still ongoing? Autobiography is forever evolving and “even as the autobiographer fixes limits in the past, a new experiment in living, a new experience in consciousness ... and a new projection or metaphor of a new self is under way”. It is as if “such a text can never catch up with itself because it takes longer to write about life than it takes to live it. In this sense, autobiography can never end”. Not only is the autobiography of Jones still developing but new ones are being formed; “once a personal narrative is shared, it can generate new autobiographies”. Thus, each and every living experience of one individual can resonate through other individuals and their experiences, and from this an entire web of connectedness can be created. “The autobiographical body can then describe the ‘body of work’ that emerges as a performance unfolds and in the aftermath of the performance, allowing the prospect of reverberations and new directions not imagined within the performance itself”. These lived stories and anecdotes “are one of the ways that we fill our world with meaning and enlist one another’s assistance in building lives and communities“. Even if Jones is no longer in the form he once was and has, in Graham’s words, died his ‘first death,’ to him that is not of concern. “Living and dying is not the big issue. The big issue is what you’re going to do with your time while you’re here. I [am] determined to perform” .

References Alexander, B. K., 2000. Skin Flint (or, The Garbage Man’s Kid): A Generative Autobiographical Performance Based on Tami Spry’s Tattoo Stories. Text and Performance Quarterly, 20(1), pp. 97-114. Bennett, A. & Royle, N., 1999. Introduction to Literature, Criticism and Theory. 2nd ed. New York: Prentice Hall. Biesenbach, K., Iles, C. & Stiles, K., 2008. Marina Abramovic. UK: Phaidon Press Ltd. Bruner, J., 2004. Life As Narrative. Social Research, 71(3), pp. 691-710. Clandinin, D. J. &. H. J., 2006. Mapping A Landscape of Narrative Enquiry. In: D. J. Clandinin, ed. Handbook of Narrative Inquiry: Mapping a Methodology. London: Sage Publications, pp. 35-75. Fisher, A. S., 2011. Trauma, Authenticity and the Limits of Verbatim. Performance Research: On Trauma, 16(1), pp. 112122. Govan, E., Nicholson, H. & Normington, K., 2007. Autobiographical Performance. In: Making A Performance. Oxon: Routledge, pp. 59-72. Graham, M., 1993. Blood Memory. Reprint ed. Kent: Sceptre.


Hamilton, K., 2003. Truth In Autobiography. [Online] Available at: [Accessed 9 January 2015].

Oâ&#x20AC;&#x2122;Mahony, J., 2004. The Guardian. [Online] Available at: http:// [Accessed 9 January 2015].

Heidegger, M., 1962. Being and Time. London: Harper and Row.

Paris, C., 2005. Will The Real Bill T. Jones Please Stand Up?. The Drama Review, 49(2), pp. 64-74.

Hogg, M. & Abrams , D., 1988. Social Identifications: A Social Psychology of Intergroup Relations and Group Processes. London: Routledge. Jones, B. T., 1989. MacNeill Lehrer Report [Interview] (31 July 1989). Jones, B. T., 2012. Bill T. Jones in Conversation with Philip Bither [Interview] (13 January 2012). Law, B. M., 2011. Seared In Our Memories. Monitor On Psychology, 42(8), pp. 60-65. Meehan, E., 2013. The Autobiographical Body. In: S. Reeve, ed. Body And Performance. Devon: Triarchy Press, pp. 37-51. Moshman, D., 2005. Adolescent Psychological Development: Rationality, Morality, and Identity. 2nd ed. New Jersey: Physchology Press. Olney, J., 1972. Metaphors of Self: The Meaning of Autobiography. Princeton: Princeton University Press.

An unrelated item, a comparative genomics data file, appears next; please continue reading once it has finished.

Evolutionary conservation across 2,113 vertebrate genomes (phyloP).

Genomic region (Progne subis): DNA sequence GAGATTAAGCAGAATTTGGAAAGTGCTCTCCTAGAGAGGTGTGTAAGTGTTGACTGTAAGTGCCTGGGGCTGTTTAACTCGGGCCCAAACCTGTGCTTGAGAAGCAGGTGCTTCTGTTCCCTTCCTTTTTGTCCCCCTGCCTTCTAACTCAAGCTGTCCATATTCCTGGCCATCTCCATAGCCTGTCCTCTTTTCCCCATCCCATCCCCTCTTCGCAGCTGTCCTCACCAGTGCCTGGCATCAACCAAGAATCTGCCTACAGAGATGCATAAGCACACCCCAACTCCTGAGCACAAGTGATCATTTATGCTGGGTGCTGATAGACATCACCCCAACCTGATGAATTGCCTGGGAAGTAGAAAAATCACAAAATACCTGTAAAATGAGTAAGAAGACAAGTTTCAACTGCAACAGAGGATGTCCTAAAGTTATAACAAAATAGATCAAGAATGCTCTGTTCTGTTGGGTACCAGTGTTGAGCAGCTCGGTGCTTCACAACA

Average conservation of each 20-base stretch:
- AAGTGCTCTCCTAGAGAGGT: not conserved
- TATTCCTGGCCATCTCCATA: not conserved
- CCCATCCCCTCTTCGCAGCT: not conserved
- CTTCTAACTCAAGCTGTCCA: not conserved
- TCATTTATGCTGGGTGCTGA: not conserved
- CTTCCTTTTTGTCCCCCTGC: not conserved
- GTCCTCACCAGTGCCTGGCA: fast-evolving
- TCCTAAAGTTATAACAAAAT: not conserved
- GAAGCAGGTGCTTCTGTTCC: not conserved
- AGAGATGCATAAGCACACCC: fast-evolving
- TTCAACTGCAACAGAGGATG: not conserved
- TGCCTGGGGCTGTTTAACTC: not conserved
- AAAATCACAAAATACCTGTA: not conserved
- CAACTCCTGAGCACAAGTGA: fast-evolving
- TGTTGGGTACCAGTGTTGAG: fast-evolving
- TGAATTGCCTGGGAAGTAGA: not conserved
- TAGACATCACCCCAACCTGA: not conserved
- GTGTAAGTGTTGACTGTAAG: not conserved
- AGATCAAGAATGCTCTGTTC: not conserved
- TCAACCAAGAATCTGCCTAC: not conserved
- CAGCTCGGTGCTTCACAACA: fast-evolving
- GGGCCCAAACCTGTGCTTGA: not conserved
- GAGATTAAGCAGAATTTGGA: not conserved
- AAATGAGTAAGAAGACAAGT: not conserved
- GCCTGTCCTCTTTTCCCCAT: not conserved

Shacklock, K., 2011. Going Beyond into the Jars of Consciousness â&#x20AC;&#x201C; A Proposal for New Practice. In: D. Meyer-Dinkgrafe, ed. In Consciousness, Theatre, Literature and the Art. UK: Cambridge Scholars Publishing, pp. 139-154. Starobinski, J., 1980. The Style of Autobiography. In: J. Olney, ed. Autobiography: Essays Theoretical and Critical. Princeton: Princeton University Press, p. 74. Stets, J. E. & Burke, P. J., 2005. A Sociological Approach to Self and Identity. In: M. R. Leary & J. P. Tangney, eds. Handbook of Self and Identity. New York: Guilford Press, pp. 128-152. Story/Time. 2014. [Film] Directed by Bill T. Jones, Janet Wong. United States: Nel Shelby Productions.


Kimberley Ford

The young woman passes beneath the faded sign swaying in the wind, trailing after the rest of the audience as they enter the illusionist’s tent. Though the circus rolled in only a few hours ago, the scent of caramel has already lured in crowds from the nearby villages to gape at the glittering lights strung between the tents and the performers dancing on high wires. But the young woman has ignored the superficial enchantments designed to captivate even the adults, heading instead straight towards the sign which glows like a beacon - for her eyes only. To most the sign would read, The Astounding Wesley Bright Master of Illusions But to her, it says ‘magic’ - real magic. Magic like home. Memories flash through the air ahead of her: golden hair coiled on the floor like rope; snow gathering on a window ledge as she stares out across a frozen lake; birds telling her in their soft voices that soon she would be free… The young woman shakes her head and the memories melt